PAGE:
Casual employees provide flexibility around the engagement of labour, particularly in the industries of hospitality, retail and for seasonal businesses.
The recent decision of WorkPac Pty Ltd v Rossato  FCAFC 84 has sent a shockwave through those businesses who employ casual labour, in which a casual employee successfully received payments for leave entitlements and public holiday pay under the National Employment Standards (“NES”) of the Fair Work Act 2009, despite being paid a loaded rate higher than that of a permanent employee.
In the case, the key elements of Mr Rossato’s engagement with WorkPac are as follows:
- Mr Rossato was engaged by WorkPac as a ‘casual field team member’ via six consecutive employment contracts over more than three years, at an open cut coal mine and was paid a rate higher than permanent employees to incorporate paid leave entitlements and public holiday pay
- His roster was allocated up to seven months in advance
- Despite Mr Rossato’s engagement clearly being ‘casual’ as set out in his contracts with Workpac, the Court held that assessment of Mr Rossato’s engagement should be considered more broadly, by considering the following points:
– Whether it (the contract) provided for employment to be regular or intermittent
– Whether it permitted the employer to elect whether to offer employment on a particular day
– Whether it permitted the employee to elect whether to work
– The duration of the employment
On consideration of the facts, the Court found that Mr Rossato’s engagement contained a ‘firm advance commitment’ and was ‘regular, certain, continuing, constant and predictable’, meaning Mr Rossato was not a true casual employee
Following the earlier decision of WorkPac Pty Ltd v Skene  FCAFC 131, the Fair Work Regulations 2009 were amended to include a provision specifically designed to prevent ‘double dipping’ by casual employees. Regulation 2.03A allows employers to set-off a clearly identifiable casual loading with any claims for NES leave entitlements or public holiday pay that may be received from casual employees.
In the absence of an express set-off provision in Mr Rossato’s contacts, WorkPac had to rely on common law principles in arguing their case. WorkPac argued that because Mr Rossato had been paid more than the minimum rate for each of his employment contracts and accordingly, Regulation 2.03A should apply and set-off should be allowed.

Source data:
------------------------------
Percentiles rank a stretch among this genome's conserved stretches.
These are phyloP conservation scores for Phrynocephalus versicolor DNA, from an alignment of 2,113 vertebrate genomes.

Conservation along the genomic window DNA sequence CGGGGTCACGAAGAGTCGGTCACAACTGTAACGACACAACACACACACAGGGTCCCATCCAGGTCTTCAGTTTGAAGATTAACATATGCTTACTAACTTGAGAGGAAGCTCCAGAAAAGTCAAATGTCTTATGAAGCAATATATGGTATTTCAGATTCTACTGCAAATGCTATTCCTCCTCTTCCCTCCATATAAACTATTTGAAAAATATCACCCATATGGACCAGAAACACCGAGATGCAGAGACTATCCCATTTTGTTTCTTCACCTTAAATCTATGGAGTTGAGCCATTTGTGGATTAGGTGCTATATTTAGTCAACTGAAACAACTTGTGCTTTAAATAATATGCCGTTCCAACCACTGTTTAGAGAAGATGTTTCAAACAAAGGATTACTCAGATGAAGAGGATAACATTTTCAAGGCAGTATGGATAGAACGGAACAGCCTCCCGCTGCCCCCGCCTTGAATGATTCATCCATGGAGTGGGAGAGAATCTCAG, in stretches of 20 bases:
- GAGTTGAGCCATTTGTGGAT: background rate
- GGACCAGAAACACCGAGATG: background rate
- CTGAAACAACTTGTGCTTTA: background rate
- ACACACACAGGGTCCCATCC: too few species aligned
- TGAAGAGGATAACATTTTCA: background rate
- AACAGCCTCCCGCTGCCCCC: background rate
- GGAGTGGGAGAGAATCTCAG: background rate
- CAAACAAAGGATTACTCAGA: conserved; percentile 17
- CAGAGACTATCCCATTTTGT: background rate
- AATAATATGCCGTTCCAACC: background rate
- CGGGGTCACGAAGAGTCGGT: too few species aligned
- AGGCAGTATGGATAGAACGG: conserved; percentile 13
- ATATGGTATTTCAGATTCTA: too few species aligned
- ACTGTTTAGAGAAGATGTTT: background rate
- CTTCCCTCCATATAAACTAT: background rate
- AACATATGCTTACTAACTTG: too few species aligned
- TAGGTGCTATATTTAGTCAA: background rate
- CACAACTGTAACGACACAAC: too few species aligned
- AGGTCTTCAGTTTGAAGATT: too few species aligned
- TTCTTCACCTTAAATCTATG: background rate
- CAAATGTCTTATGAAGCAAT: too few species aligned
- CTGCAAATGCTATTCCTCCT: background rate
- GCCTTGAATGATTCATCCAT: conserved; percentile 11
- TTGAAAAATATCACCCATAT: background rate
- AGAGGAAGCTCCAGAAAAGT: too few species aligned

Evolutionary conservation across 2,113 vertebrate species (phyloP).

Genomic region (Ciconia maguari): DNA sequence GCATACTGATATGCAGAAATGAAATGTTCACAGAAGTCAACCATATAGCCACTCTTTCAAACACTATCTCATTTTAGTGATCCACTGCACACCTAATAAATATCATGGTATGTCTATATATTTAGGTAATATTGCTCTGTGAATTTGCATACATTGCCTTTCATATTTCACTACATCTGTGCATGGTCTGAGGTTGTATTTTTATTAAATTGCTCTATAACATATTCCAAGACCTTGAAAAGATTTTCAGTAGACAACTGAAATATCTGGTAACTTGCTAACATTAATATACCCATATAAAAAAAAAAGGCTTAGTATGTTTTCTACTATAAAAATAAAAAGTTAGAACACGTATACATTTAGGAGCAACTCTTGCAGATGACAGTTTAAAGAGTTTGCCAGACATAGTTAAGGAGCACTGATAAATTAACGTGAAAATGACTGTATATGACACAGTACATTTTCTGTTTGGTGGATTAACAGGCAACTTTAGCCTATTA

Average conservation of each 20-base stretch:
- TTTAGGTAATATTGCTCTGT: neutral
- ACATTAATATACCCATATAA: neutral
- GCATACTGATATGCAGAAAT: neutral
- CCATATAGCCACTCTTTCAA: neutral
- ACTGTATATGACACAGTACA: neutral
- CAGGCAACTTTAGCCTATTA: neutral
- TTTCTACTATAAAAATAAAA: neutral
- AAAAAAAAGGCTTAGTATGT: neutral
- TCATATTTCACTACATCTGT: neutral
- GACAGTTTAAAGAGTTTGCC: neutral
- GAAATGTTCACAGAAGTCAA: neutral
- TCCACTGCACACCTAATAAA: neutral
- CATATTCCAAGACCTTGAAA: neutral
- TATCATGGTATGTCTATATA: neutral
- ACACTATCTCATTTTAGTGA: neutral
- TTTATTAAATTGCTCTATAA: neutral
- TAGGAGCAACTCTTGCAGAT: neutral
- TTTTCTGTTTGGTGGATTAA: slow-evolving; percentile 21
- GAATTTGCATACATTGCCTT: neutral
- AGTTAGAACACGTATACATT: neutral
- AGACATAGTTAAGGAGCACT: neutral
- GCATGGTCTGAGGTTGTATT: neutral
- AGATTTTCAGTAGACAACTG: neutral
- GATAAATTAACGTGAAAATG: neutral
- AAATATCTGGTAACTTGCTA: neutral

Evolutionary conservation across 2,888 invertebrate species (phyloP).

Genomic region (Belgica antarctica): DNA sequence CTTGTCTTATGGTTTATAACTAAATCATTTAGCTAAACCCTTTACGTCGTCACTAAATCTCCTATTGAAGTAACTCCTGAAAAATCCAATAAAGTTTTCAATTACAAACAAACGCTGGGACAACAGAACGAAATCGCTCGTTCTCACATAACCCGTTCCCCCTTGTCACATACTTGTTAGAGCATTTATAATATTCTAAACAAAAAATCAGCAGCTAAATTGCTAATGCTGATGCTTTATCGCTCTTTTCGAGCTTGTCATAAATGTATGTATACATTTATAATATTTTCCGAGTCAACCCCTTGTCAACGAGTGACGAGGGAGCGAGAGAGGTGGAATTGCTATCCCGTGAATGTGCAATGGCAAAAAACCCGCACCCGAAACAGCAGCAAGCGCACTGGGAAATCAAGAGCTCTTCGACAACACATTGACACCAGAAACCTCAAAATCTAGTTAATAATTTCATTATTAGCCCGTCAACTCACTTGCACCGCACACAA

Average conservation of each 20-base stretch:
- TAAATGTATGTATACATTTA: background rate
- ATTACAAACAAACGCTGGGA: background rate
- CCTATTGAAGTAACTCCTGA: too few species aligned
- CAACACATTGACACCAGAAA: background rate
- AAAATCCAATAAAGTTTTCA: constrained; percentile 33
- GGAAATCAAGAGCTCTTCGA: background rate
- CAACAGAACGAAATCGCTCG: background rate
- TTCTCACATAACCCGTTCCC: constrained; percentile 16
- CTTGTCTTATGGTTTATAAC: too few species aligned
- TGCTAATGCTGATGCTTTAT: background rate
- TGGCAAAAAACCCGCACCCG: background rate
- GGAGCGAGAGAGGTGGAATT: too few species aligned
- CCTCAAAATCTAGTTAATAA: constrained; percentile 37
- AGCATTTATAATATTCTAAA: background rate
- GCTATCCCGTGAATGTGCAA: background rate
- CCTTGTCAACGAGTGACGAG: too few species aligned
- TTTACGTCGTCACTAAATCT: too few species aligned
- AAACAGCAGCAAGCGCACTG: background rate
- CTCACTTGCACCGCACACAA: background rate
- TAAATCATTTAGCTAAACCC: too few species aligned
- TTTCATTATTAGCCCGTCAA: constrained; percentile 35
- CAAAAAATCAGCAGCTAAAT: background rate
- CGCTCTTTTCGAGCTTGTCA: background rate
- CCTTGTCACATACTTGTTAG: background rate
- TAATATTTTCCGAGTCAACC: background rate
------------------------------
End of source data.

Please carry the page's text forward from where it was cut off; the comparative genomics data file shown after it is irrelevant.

However for Regulation 2.03A to apply, there are four criteria that must be satisfied, one of them being that the claimant is seeking payment of entitlements ‘in lieu’ of NES entitlements. However Mr Rossato was not making his claim ‘in lieu’ of the NES entitlements – his position was that he was not a casual employee and merely claiming what he was rightfully owed under the NES (i.e. as a permanent employee).
So WorkPac’s argument that Regulation 2.03A should be applied was not successful.
WorkPac then sought restitution and argued that the portion of Mr Rossato’s rate that was designed to account for leave entitlements and public holiday pay should be claimed back, as paying him that rate was a mistake – after all, Mr Rossato was a permanent employee, right?
WorkPac failed on this line of argument also, because Mr Rossato’s rate did not contain a separately identifiable loading. The Court’s assessment of the matter was that the higher rate paid to Mr Rossato may have been agreed to in order to attract or retain his services, and not to account for leave and public holiday pay.
In the absence of a mechanism to correct such a ‘mistake’ in the contract, the Court noted that WorkPac would need to demonstrate that the mistake was so critical that the validity of the contracts as a whole would be called into question.
So that argument failed too.
Where to from here?
WorkPac are likely to appeal this decision in the High Court and it is likely also that the Fair Work Act 2009 and its Regulations may also be amended. However for now, the decision in Rossato is the leading authority on matters of this nature.
Employers should seek appropriate advice about how they engage with casual labour and consider transitioning casual staff who have regular, set rosters to a part time arrangement.
It would also be a wise investment to review any casual employment contracts to ensure they contain a separately identifiable loading rate, which may assist employers with claiming back funds where permanent NES entitlements are claimed.
From our perspective in insolvency, this decision is relevant to the assessment of the entitlements of casual employees and will no doubt through some complexities around how we deal with employee entitlements.
It will also be interesting to see how the Fair Entitlements Guarantee react to this decision, as they are often the party that steps in to satisfy the entitlements of employees in a liquidation or bankruptcy scenario.
So for now, it is watch this very interesting space.
We will keep an eye on how this one plays out.
About the author
Greg Quin is a Director at HLB Mann Judd Insolvency WA and has been with the team for 10 years. Greg oversees the daily operations of the many insolvency appointments managed by the HLB Insolvency team and looks after the operations of the practice.
If you have any queries about insolvency matters, please feel free to contact Greg on 08 9215 7900, 0402 943 091 or via email to email@example.com.